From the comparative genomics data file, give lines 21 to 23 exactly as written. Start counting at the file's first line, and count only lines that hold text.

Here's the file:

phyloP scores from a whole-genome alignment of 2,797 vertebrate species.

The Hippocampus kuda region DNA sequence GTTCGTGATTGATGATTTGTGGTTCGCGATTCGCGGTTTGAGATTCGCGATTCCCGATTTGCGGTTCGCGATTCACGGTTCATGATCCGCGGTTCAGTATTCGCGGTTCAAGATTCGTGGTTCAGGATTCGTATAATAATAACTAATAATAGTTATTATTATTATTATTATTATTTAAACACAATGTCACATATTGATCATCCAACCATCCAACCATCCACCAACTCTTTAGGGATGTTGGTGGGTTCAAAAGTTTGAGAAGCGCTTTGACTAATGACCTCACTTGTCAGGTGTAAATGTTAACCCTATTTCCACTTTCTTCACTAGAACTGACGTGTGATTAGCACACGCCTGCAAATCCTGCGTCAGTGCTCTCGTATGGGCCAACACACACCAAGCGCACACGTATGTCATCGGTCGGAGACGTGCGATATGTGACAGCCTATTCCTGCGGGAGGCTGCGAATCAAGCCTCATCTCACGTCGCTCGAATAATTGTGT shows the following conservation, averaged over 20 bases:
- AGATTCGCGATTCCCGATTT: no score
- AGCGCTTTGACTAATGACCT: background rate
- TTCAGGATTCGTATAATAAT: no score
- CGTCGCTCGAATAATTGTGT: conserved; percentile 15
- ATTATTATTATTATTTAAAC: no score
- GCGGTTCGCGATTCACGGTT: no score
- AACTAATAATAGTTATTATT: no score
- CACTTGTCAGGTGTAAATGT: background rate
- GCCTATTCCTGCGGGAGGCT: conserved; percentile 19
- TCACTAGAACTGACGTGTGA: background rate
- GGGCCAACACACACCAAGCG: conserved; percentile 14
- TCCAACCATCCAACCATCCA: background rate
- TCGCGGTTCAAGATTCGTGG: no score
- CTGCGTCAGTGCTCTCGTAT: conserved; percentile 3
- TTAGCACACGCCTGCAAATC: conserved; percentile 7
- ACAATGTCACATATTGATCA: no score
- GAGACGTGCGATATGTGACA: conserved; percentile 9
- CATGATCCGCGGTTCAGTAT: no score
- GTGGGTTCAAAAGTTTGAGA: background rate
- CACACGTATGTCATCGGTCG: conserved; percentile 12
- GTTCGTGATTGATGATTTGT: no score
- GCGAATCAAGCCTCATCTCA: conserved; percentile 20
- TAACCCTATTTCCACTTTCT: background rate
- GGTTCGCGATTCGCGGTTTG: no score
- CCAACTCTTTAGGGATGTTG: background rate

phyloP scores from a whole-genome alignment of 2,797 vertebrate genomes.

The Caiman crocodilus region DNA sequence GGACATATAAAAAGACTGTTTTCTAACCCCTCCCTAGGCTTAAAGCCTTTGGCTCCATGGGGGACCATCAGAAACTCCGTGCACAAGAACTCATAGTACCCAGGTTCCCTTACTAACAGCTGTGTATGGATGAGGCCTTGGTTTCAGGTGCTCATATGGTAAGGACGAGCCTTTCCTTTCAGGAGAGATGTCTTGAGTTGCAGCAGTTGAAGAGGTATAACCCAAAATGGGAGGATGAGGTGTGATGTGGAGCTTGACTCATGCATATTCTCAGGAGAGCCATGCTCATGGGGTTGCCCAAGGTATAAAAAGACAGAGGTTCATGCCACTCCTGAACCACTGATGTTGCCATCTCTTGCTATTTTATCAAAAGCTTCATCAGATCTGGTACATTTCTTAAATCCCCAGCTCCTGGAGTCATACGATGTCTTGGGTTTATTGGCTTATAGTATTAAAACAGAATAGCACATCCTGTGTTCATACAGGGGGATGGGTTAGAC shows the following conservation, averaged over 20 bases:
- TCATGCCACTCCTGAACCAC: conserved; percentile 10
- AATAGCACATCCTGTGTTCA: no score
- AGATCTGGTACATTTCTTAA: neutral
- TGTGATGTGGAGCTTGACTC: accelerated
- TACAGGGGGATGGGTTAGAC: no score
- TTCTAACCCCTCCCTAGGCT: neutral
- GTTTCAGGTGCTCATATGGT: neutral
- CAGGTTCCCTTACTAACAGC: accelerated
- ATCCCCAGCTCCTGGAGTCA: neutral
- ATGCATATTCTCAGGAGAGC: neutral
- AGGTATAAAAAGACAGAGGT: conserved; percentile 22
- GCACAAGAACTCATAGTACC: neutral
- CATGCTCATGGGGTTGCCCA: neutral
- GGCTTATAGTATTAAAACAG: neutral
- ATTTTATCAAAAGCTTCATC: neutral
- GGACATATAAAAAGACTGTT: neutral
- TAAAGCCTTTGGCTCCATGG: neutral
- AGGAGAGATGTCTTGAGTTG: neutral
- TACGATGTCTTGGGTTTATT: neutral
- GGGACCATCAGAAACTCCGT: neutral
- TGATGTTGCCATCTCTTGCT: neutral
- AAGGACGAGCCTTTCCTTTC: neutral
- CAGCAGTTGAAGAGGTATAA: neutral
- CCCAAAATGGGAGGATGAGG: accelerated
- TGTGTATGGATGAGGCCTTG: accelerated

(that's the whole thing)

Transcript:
- GTGGGTTCAAAAGTTTGAGA: background rate
- CACACGTATGTCATCGGTCG: conserved; percentile 12
- GTTCGTGATTGATGATTTGT: no score